He gets permission from the Duma (lower house of parliament) to use force abroad.
In order to make another legal “justification” for intervening militarily in the Donbas, under the widely rejected alleged “right of intervention to protect nationals”, he issues as many as 600,000 Russian passports to residents of the Donbas, so he can claim they are Russian citizens and that he is sending his troops in to protect them. This week Russia has even charged that they are victims of genocide.
It is all quite deranged, and would provide great material for a comic opera if its consequences were not so disastrous.
Putin must have had a bad experience in law school, which seems to have warped his mind in very peculiar ways.
Biden’s “rational actor” approach to graduated sanctions is not likely to deter Putin from a larger war
The “rational actor fallacy” is a phenomenon well known by political scientists and students of international affairs. The classic study of this phenomena is Essence of Decision by Graham Allison, a professor at Harvard, who demonstrated the flaws in using a “rational actor” model to analyze the behavior of the U.S. during the Cuban Missile Crisis in 1962.
As we wrote yesterday,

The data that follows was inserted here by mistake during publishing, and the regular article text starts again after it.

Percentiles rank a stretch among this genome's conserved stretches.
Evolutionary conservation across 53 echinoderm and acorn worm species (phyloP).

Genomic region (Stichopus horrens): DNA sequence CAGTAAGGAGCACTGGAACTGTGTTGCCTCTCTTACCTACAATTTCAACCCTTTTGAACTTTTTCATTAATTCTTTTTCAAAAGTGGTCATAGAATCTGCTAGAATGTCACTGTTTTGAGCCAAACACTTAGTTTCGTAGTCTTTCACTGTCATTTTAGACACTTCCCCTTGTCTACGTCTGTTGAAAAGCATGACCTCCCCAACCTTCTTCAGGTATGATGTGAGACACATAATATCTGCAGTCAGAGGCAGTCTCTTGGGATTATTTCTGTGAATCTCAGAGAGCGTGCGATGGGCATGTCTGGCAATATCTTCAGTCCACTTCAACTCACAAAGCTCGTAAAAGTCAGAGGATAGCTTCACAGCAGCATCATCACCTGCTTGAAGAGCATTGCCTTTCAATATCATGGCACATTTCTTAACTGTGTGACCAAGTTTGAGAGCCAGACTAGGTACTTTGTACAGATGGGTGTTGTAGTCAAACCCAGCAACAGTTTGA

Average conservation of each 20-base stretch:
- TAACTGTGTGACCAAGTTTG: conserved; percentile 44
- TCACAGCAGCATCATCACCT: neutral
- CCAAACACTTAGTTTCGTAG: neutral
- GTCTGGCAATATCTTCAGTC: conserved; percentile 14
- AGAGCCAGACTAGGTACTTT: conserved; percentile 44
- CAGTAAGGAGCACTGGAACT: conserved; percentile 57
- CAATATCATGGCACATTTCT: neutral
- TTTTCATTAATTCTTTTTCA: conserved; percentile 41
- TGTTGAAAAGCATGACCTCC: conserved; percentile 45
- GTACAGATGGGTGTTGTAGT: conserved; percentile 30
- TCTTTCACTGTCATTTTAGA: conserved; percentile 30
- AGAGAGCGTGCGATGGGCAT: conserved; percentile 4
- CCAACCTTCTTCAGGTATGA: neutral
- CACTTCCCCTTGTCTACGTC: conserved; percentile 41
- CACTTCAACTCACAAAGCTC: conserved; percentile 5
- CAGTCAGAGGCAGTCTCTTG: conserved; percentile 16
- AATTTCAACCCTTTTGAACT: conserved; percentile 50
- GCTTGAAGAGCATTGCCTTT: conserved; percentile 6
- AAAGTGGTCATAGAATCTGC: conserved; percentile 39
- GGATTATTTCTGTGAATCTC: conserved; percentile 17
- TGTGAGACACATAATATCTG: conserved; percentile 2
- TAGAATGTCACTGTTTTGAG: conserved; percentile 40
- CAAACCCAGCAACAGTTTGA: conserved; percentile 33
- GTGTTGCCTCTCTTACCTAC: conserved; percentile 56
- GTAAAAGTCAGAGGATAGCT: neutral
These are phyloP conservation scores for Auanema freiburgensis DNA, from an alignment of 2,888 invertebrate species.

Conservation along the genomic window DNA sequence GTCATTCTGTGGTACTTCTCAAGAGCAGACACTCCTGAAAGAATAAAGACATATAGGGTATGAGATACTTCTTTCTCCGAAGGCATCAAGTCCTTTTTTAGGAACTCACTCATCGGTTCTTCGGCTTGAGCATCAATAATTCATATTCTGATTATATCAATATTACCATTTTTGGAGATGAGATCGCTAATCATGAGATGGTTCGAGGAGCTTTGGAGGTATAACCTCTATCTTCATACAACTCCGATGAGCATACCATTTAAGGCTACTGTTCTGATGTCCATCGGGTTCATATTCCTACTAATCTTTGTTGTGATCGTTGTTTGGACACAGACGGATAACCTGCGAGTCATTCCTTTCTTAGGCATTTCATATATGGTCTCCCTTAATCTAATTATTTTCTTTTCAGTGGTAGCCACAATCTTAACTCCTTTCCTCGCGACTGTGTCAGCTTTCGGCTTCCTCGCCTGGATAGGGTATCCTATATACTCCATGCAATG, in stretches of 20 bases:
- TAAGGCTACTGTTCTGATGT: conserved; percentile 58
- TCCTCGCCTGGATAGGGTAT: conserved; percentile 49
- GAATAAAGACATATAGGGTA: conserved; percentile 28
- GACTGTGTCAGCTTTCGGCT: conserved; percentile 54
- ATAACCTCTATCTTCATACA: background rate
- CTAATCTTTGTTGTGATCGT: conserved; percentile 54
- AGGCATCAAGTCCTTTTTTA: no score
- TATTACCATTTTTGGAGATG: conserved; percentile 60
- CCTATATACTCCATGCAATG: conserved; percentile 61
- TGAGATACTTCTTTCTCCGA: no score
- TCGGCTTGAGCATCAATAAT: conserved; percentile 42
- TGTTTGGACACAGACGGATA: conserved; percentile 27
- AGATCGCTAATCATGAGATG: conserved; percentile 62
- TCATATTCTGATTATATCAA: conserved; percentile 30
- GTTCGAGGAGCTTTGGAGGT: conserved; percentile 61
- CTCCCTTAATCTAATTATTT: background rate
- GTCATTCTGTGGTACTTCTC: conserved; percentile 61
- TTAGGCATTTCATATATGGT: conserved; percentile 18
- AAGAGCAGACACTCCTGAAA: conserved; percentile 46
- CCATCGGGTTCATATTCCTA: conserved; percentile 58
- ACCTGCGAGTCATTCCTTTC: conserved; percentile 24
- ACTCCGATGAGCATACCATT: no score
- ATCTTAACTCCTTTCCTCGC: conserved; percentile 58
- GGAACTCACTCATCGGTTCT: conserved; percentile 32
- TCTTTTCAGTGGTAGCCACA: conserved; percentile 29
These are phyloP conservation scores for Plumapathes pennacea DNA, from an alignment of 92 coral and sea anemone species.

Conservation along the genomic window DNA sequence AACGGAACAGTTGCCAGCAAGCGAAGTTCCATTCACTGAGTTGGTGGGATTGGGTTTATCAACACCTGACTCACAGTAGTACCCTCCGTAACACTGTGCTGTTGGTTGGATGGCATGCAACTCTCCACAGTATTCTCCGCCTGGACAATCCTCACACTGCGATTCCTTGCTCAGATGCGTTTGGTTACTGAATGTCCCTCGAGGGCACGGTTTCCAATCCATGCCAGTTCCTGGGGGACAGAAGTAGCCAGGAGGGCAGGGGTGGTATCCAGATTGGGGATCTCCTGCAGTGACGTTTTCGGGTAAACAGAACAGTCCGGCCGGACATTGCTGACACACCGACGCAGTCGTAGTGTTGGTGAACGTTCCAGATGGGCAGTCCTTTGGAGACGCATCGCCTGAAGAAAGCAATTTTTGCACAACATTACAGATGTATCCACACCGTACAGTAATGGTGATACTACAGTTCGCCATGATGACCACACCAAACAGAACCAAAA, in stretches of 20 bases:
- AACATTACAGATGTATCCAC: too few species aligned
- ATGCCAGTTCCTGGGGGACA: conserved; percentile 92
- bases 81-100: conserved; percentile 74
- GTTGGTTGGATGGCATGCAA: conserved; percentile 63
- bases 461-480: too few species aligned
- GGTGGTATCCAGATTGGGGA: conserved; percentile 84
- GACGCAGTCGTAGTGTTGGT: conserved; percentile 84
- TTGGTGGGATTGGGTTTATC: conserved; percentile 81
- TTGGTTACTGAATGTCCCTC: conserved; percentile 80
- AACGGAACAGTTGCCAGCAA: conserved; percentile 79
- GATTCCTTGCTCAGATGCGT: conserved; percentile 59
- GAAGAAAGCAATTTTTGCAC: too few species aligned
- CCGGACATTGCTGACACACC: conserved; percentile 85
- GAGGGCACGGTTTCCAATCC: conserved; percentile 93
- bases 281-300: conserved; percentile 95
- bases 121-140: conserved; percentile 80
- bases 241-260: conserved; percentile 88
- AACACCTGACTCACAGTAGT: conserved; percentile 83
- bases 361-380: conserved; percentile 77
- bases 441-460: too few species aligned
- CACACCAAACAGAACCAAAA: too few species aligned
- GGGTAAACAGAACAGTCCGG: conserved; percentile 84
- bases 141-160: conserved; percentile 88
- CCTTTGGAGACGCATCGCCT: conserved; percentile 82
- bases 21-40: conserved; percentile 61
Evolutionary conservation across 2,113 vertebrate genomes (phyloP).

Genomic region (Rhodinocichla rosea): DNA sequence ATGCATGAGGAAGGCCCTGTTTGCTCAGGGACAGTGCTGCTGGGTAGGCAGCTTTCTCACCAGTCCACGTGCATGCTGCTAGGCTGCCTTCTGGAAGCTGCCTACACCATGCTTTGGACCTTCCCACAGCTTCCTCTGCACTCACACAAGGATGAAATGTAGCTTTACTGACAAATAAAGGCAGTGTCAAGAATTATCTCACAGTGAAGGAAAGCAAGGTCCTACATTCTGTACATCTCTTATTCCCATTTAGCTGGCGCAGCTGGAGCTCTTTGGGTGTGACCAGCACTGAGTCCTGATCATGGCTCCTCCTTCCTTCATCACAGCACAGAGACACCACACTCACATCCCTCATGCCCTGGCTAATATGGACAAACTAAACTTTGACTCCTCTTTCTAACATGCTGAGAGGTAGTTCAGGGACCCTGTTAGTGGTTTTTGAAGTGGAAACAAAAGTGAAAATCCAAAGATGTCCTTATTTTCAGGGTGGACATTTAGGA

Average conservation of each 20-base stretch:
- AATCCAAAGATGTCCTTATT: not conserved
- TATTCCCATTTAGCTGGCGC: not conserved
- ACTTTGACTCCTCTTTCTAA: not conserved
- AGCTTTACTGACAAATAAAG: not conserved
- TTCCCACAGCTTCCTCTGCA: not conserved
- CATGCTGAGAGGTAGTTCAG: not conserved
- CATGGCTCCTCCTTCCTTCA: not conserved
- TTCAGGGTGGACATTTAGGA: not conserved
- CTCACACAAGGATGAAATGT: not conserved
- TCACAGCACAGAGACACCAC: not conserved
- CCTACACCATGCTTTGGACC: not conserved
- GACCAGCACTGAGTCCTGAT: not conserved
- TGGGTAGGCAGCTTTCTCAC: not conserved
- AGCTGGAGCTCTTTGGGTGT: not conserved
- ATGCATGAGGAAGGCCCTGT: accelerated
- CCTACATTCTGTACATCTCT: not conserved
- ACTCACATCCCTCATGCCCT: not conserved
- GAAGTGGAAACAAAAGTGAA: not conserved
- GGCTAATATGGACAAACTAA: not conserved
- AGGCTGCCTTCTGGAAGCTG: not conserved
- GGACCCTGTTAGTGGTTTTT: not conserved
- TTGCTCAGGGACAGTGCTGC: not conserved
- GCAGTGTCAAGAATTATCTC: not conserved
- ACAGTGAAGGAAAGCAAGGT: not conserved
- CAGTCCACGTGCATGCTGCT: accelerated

Joe Biden, like Barack Obama before him, seems to have fallen into the trap of assuming Russia is a single, unitary mind, rationally calculating costs and benefits in making decisions that determine state behavior. Now, like Obama, Biden is trying to make fine intellectual distinctions in weighing sanctions, as if Putin were an accountant carefully adding up on his calculator the costs and benefits of invading Ukraine.
In fact, however, Putin is a KGB thug, a war criminal (Syria, Chechnya), an apparent serial murderer of his opponents (Boris Nemtsov, Alexei Navalny–unsuccessful attempt, to be sure, et. al.), and someone who invaded the Donbas in 2014 and kept a war going that has cost some 14,000 lives.
–“Ukraine Crisis, February 21, 2022 (Part II): Weighing options–Biden’s Munich moment,” February 21, 2022.
The problem with Biden’s “rational actor” approach to graduated sanctions is that Russia’s actions, at this point in the execution of a huge and carefully choreographed war plan, may not be under the control of Putin, the postulated unitary, rational actor. Moreover, even if they are, the finely graduated sanctions of Biden’s team are not likely to have enough power to jolt Putin out of his war trance in time for him to pull the emergency brake, assuming that he can be persuaded that he needs to.
At this point, only massive sanctions, imposed immediately and simultaneously, might conceivably jolt Putin out if his war trance. Graduated sanctions are very unlikely to do so. Even massive sanctions, holding little in reserve, may not work. But they should be tried.
The one thing that is certain is that there is no single rational actor, sitting in a control room somewhere, who could accurately perceive the threatened impacts of additional tranches of sanctions, and then exercise control over a country and a war machine that are fully engaged in war.
The Trenchant Observer